James Joyce was born in Dublin in 1882 into a middle class Catholic family.
Joyce went to two Jesuit schools, study modern languages at University College where he graduated.
Finding life in Ireland an obstacle to his own artistic development, he travel in Europe
Joyce was considered one of the prophets of Modernism. He died in 1941.
The relationship between Joyce and Ireland was complex. He seems to have rejected everything that was Irish, but all of Joyce’s works are centred on Ireland and on Dublin.
His self-imposed exile give him the objectivity he needed to write about Ireland with the necessary emotional and intellectual detachment.
It is the last and longest story of Dubliners and it is the climax to all the other stories.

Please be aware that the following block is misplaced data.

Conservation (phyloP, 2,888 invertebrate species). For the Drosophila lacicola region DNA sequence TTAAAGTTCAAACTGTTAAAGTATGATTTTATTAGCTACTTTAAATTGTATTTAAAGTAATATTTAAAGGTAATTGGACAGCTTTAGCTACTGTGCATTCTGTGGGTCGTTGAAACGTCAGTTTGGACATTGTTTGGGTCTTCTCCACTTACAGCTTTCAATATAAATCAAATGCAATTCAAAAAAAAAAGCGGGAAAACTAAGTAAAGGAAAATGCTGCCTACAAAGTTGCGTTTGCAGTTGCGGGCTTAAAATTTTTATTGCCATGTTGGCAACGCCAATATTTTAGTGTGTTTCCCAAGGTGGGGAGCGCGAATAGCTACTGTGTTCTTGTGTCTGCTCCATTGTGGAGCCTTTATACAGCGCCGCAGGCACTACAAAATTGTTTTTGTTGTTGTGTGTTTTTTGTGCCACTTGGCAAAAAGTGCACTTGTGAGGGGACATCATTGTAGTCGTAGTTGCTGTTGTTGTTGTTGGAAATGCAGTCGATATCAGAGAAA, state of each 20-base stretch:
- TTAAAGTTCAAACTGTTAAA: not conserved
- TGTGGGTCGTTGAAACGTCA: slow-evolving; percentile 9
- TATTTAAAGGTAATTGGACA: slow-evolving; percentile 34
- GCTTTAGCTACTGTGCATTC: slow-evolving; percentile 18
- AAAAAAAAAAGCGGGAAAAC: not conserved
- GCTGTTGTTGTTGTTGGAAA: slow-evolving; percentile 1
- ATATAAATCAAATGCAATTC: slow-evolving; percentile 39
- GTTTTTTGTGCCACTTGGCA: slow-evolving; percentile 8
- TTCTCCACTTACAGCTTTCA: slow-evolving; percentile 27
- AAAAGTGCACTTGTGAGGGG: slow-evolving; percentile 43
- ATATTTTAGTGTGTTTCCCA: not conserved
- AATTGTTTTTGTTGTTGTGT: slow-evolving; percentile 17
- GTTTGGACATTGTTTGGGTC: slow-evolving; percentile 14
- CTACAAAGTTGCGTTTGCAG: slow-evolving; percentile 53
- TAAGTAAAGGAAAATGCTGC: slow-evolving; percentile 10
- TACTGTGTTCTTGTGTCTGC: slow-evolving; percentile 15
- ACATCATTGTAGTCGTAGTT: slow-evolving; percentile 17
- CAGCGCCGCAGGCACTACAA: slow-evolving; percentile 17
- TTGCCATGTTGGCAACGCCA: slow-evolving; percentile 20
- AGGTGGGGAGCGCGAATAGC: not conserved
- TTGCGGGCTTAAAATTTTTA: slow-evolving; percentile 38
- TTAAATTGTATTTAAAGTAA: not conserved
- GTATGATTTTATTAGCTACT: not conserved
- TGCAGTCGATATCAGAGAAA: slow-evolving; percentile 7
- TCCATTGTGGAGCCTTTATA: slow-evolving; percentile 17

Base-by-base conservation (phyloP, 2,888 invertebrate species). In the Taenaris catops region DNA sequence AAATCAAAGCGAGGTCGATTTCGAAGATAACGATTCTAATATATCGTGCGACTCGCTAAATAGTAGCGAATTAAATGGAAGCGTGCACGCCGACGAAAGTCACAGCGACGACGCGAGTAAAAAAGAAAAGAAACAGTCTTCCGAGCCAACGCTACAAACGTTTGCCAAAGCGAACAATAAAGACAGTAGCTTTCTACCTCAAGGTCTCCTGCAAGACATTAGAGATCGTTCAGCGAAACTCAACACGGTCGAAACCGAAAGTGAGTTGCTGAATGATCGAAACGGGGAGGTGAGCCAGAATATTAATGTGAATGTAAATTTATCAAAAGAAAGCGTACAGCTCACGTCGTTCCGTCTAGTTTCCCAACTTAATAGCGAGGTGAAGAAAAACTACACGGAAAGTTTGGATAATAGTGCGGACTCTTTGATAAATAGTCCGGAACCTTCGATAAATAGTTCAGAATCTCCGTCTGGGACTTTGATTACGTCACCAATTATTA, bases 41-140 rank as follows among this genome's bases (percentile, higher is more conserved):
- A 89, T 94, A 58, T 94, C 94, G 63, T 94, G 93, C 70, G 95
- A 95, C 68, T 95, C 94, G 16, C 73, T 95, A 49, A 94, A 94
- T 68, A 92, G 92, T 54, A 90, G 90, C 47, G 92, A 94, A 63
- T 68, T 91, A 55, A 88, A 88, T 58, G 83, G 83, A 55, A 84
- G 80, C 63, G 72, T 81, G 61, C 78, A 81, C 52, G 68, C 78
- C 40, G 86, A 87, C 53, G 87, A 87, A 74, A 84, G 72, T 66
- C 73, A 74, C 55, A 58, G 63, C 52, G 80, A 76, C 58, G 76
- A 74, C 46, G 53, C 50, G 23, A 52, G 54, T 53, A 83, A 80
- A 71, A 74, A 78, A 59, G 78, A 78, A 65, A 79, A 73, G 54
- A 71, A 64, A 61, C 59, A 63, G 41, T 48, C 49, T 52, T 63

In is set during the Christmas party organized by Morkan sisters: the central character of The Dead, Gabriel, is the last representative of all failed Dubliners
At the end of this story we can see one of the best examples of what Joyce means by epiphany: when the song heard by Gretta, Gabriel’s wife, suddenly brings up half-forgotten memories in her mind.
In the passage we read Gretta reveals to Gabriel that when she heard a song she remembered a boy she used to know long ago. The revelation is not sudden but gradual. That boy, Michael Fury died for her love.
Once his wife is asleep Gabriel reflects on how poor a part he has played in her life, realizes he has never really know his wife and feels his own pettiness.
In the end he abandons his jealousy frustrations and regrets and feels elevated to the world of the spirit, the region of the dead, symbolically represented by the snow that is falling all over Ireland, uniting the living and the dead.